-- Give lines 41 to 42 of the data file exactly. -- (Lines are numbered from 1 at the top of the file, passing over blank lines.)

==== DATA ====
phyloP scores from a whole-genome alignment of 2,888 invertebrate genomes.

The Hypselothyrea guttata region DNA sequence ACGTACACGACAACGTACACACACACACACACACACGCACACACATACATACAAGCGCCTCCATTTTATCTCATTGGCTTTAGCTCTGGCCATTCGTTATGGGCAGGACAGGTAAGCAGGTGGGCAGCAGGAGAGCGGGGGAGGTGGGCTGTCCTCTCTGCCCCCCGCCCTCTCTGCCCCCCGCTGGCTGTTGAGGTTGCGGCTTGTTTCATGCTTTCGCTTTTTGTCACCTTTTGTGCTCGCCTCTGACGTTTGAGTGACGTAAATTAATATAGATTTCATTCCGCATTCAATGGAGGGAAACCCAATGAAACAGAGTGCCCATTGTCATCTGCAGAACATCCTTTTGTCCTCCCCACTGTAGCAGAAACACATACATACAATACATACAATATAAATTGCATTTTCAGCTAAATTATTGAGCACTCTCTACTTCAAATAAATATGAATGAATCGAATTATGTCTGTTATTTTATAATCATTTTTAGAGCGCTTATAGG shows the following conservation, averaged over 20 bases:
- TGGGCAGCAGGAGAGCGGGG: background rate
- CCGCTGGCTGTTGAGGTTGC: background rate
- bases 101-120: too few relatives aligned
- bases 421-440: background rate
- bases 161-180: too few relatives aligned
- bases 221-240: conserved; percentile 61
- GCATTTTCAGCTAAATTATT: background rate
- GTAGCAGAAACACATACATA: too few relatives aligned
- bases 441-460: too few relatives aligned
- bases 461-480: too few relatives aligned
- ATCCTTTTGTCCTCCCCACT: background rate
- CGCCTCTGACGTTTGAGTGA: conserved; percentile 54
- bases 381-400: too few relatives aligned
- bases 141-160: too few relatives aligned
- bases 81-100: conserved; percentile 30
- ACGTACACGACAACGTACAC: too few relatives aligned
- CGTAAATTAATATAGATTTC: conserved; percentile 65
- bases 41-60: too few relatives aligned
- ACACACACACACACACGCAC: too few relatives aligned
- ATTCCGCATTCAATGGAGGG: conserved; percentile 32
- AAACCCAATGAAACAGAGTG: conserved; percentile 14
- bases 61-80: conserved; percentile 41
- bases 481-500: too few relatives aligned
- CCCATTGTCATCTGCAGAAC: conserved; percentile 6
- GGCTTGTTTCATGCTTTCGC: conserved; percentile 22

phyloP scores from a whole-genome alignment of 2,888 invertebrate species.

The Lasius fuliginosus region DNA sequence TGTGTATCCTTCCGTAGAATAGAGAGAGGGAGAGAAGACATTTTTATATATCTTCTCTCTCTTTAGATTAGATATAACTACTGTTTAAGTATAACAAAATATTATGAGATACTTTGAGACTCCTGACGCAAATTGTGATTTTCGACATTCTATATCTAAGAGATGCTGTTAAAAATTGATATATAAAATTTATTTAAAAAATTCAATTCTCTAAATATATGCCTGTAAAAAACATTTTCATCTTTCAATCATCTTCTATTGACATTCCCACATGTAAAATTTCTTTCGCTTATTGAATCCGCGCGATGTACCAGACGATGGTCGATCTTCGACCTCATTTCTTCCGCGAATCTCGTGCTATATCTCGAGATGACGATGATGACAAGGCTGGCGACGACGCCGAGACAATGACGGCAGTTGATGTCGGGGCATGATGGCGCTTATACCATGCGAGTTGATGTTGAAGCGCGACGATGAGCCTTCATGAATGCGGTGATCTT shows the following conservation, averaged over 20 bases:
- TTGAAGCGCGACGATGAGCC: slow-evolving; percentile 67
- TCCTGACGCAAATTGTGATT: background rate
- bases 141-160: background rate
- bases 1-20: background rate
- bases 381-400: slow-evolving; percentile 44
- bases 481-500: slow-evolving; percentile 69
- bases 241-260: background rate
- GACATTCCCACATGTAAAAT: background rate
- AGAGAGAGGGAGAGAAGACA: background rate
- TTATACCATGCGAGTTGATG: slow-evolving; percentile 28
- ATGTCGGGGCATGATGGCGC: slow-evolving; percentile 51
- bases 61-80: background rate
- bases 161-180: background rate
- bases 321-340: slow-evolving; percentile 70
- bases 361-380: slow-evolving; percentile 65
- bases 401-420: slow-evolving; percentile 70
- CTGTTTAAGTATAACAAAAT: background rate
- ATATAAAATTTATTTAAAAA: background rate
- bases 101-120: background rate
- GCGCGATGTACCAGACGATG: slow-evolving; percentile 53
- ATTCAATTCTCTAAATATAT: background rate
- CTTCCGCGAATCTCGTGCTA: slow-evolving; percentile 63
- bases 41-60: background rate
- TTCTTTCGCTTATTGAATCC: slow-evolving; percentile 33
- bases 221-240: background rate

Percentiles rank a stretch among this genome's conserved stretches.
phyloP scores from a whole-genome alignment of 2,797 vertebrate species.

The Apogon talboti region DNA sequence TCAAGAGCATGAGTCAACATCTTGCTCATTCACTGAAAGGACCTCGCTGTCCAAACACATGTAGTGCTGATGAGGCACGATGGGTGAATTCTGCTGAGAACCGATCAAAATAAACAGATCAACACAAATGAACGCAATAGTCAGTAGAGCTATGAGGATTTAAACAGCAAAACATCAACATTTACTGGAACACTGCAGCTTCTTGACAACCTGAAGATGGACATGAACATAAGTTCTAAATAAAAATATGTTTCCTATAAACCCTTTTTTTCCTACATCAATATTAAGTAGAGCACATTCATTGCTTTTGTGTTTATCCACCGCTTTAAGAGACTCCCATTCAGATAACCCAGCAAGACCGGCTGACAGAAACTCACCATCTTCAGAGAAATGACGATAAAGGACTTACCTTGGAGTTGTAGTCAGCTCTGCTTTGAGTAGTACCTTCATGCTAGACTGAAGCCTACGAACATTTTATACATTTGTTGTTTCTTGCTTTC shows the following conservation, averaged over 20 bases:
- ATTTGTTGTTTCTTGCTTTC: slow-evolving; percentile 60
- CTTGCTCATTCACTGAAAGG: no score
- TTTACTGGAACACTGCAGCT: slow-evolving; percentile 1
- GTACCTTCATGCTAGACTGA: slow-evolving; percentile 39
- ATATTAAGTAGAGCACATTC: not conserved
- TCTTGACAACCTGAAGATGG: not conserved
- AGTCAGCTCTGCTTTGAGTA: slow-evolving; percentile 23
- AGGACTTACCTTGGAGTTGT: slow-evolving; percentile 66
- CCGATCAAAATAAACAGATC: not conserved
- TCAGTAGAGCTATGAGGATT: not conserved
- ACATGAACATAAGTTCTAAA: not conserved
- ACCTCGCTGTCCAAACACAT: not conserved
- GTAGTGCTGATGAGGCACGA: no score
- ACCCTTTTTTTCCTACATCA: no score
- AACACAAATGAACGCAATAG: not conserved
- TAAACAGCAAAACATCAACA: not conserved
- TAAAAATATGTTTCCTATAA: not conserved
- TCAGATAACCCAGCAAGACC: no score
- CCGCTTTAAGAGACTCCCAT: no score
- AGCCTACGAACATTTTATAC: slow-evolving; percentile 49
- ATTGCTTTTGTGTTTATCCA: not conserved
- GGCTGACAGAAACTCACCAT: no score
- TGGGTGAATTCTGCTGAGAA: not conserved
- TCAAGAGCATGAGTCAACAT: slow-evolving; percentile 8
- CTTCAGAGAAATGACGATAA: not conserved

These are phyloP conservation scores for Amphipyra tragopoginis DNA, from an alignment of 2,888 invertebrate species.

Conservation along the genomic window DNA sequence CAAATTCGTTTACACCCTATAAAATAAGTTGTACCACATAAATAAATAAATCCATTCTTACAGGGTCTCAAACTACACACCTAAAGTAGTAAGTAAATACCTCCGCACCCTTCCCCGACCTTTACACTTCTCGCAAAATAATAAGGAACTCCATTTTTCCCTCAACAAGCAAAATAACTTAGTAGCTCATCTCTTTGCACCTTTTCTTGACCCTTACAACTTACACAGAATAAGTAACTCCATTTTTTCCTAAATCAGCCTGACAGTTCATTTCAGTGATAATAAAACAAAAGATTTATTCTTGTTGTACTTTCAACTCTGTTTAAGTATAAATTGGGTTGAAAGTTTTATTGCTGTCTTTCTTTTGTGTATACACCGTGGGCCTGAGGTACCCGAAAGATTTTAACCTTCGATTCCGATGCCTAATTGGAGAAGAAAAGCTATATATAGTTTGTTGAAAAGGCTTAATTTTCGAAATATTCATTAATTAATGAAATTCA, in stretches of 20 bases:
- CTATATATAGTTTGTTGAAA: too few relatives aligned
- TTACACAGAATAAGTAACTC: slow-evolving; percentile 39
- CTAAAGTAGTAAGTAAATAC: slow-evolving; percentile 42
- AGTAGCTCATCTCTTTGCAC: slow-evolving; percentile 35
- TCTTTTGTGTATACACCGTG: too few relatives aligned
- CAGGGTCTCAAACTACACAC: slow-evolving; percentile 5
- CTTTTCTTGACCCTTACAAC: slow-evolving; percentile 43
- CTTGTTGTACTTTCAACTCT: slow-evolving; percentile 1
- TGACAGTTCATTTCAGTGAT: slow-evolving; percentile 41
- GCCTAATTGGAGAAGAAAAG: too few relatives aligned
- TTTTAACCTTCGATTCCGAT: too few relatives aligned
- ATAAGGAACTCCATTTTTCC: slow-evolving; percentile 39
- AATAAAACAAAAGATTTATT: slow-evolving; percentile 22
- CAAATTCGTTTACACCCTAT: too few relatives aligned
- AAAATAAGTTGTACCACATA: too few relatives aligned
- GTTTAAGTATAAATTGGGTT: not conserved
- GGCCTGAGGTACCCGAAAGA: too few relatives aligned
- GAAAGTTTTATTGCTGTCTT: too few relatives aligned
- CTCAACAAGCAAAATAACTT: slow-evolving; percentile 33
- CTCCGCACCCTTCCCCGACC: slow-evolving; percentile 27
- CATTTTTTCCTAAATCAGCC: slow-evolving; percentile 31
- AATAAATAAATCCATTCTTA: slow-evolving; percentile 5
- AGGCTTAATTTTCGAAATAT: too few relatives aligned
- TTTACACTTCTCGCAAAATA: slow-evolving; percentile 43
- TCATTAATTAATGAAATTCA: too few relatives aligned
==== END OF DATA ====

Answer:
- bases 61-80: background rate
- bases 161-180: background rate